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A Head Start For Young Children From The Base Of The Pyramid PUPA Fills Brazil’s Early Childhood Education Gap In Brazil, ten million low-income children aged 0 to 6 years old are neither in daycare nor in preschool. They stay home with parents or spend days with informal caregivers—many of whom have little education and few materials geared to cognitive development of young children. PUPA Empreendimentos Educacionais e Representaçao LTDA plans to fill that important gap in early education at the base of the pyramid. With a $3 million secured loan from Opportunities for the Majority Initiative (OMJ), new social business PUPA will provide magazines, LEGO toys and audio-visual aids for young children, training and certification to adults for their use, and employment opportunities for women micro-franchisees.

Opportunities for Children and Adults Stimulation through toys, blocks, music, and books is often missing for low-income children in Brazil who are not in formal care or preschool. Early childhood development lays a foundation for education, employment and poverty reduction, and that good programs can make up for gaps caused by poverty. Investing in readiness to learn reduces inequities with lifelong positive consequences. PUPA is the first private company in Brazil targeting lowincome children, parents and caregivers with educational products. PUPA will design, manufacture and sell fun and easy to use early childhood kits comprised of magazines, toys and CDs or DVDs. Sold in series of “packets” that make them more affordable, materials cover two months of learning, include LEGO toys for less than retail price, and simple guides for facilitators. Training is integral to PUPA’s operations using a program designed by Brazil’s leading early childhood education institute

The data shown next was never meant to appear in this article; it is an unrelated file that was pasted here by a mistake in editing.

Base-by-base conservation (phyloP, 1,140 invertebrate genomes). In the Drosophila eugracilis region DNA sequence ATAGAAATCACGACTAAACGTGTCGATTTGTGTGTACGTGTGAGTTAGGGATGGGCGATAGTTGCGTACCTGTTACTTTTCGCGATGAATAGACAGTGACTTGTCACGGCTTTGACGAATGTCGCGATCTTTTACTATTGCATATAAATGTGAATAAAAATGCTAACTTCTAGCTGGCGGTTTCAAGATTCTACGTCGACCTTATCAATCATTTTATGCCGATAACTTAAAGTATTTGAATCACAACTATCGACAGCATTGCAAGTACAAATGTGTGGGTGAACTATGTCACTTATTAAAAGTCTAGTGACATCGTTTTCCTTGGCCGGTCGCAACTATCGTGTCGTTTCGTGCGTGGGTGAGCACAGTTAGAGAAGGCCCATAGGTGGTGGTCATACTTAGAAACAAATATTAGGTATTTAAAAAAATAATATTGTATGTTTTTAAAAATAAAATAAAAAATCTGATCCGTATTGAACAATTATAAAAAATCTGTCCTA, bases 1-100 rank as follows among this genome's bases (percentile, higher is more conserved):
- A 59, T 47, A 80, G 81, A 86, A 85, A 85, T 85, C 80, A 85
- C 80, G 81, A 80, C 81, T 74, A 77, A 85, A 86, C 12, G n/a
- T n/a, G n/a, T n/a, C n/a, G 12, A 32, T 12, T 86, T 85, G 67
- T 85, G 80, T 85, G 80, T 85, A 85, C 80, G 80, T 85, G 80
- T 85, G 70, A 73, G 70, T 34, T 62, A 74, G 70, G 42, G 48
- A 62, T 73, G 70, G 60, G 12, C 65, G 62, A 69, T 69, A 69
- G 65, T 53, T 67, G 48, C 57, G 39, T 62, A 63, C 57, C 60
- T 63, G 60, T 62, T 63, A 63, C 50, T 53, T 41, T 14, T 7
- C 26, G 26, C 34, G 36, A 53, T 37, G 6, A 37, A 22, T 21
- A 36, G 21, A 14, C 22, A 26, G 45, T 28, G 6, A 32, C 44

for caregivers with little or no formal education. Basic health, nutrition and education information is included to insure materials are used effectively while improving preschool activities and adding value to caregivers’ services. Women from low-income communities will be trained as PUPA micro-franchisees and be the primary sales force. Almost half will obtain their first job through the program. Micro-franchisees assess caregivers and parents and tailor PUPA packets to kids’ needs and environment. Every month, they will meet customers to make sure materials are being used correctly, offer advice, collect payment and encourage continued participation. Micro-franchisees also take simple surveys to measure how much cognitive skills of children in the PUPA program are improving.

Building on Success PUPA is the brainchild of ZOOM Editora Educational LTDA, a family-owned company that has sold more than 1.5 million kits comprised of textbooks, LEGO Educational products—for which it is the exclusive representative in Brazil—and other materials to Brazilian schoolchildren aged seven to 14. An independently owned and managed company, PUPA draws on ZOOM’s expertise and success in developing and selling innovative ways of learning. PUPA builds on ZOOM’s relationship with around 200 Non-Governmental Organizations (NGOs) providing free early childcare in low-income communities. Those NGOs play a key role in PUPA’s initial outreach and promotion, helping to identify micro-franchisees and becoming distribution points for PUPA packets. The program will be piloted in five low-income communities in São Paulo where ZOOM has strong ties with NGO-operated daycares, and launch formally across São Paulo state a year later. Once established, PUPA will expand in other states. In seven years, it expects to train over 56,000 caregivers, provide income for over 1,400 women micro-franchisees and improve development of 224,000 children. PUPA will become a valued partner in low-income communities, and has potential to expand to other countries in Latin America and the Caribbean.

For more information about the program, contact: OM-IDB@iadb.org

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